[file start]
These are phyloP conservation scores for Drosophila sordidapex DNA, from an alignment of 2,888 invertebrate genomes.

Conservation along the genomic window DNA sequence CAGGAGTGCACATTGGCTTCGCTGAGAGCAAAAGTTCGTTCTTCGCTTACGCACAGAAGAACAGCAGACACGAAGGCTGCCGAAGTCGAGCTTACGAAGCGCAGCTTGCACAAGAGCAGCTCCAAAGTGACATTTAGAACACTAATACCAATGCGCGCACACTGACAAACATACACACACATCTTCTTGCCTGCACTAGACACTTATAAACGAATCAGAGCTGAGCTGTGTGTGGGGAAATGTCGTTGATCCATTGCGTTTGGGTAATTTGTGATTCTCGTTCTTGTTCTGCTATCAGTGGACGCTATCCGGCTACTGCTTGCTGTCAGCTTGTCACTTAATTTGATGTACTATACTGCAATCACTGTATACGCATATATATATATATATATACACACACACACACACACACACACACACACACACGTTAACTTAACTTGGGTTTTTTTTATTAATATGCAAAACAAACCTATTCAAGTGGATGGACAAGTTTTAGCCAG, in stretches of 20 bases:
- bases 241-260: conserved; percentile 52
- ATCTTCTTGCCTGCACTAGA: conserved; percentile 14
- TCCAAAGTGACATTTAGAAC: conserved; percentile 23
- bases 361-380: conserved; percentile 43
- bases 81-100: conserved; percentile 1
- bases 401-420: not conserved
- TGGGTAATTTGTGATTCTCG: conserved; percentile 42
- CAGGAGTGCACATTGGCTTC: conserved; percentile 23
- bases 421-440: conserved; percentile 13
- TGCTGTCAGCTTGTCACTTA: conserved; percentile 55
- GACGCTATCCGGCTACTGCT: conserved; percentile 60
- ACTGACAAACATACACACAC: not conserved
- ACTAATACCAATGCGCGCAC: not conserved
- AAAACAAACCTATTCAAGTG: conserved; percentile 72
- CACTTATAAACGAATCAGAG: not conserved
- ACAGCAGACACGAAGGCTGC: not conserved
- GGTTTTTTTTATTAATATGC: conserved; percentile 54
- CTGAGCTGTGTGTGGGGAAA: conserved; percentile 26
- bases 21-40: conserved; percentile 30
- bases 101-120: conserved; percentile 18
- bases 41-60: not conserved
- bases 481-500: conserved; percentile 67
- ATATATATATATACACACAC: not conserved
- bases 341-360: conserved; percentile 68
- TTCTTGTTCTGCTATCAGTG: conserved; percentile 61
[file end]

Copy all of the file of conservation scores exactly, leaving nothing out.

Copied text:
These are phyloP conservation scores for Drosophila sordidapex DNA, from an alignment of 2,888 invertebrate genomes.

Conservation along the genomic window DNA sequence CAGGAGTGCACATTGGCTTCGCTGAGAGCAAAAGTTCGTTCTTCGCTTACGCACAGAAGAACAGCAGACACGAAGGCTGCCGAAGTCGAGCTTACGAAGCGCAGCTTGCACAAGAGCAGCTCCAAAGTGACATTTAGAACACTAATACCAATGCGCGCACACTGACAAACATACACACACATCTTCTTGCCTGCACTAGACACTTATAAACGAATCAGAGCTGAGCTGTGTGTGGGGAAATGTCGTTGATCCATTGCGTTTGGGTAATTTGTGATTCTCGTTCTTGTTCTGCTATCAGTGGACGCTATCCGGCTACTGCTTGCTGTCAGCTTGTCACTTAATTTGATGTACTATACTGCAATCACTGTATACGCATATATATATATATATATACACACACACACACACACACACACACACACACACGTTAACTTAACTTGGGTTTTTTTTATTAATATGCAAAACAAACCTATTCAAGTGGATGGACAAGTTTTAGCCAG, in stretches of 20 bases:
- bases 241-260: conserved; percentile 52
- ATCTTCTTGCCTGCACTAGA: conserved; percentile 14
- TCCAAAGTGACATTTAGAAC: conserved; percentile 23
- bases 361-380: conserved; percentile 43
- bases 81-100: conserved; percentile 1
- bases 401-420: not conserved
- TGGGTAATTTGTGATTCTCG: conserved; percentile 42
- CAGGAGTGCACATTGGCTTC: conserved; percentile 23
- bases 421-440: conserved; percentile 13
- TGCTGTCAGCTTGTCACTTA: conserved; percentile 55
- GACGCTATCCGGCTACTGCT: conserved; percentile 60
- ACTGACAAACATACACACAC: not conserved
- ACTAATACCAATGCGCGCAC: not conserved
- AAAACAAACCTATTCAAGTG: conserved; percentile 72
- CACTTATAAACGAATCAGAG: not conserved
- ACAGCAGACACGAAGGCTGC: not conserved
- GGTTTTTTTTATTAATATGC: conserved; percentile 54
- CTGAGCTGTGTGTGGGGAAA: conserved; percentile 26
- bases 21-40: conserved; percentile 30
- bases 101-120: conserved; percentile 18
- bases 41-60: not conserved
- bases 481-500: conserved; percentile 67
- ATATATATATATACACACAC: not conserved
- bases 341-360: conserved; percentile 68
- TTCTTGTTCTGCTATCAGTG: conserved; percentile 61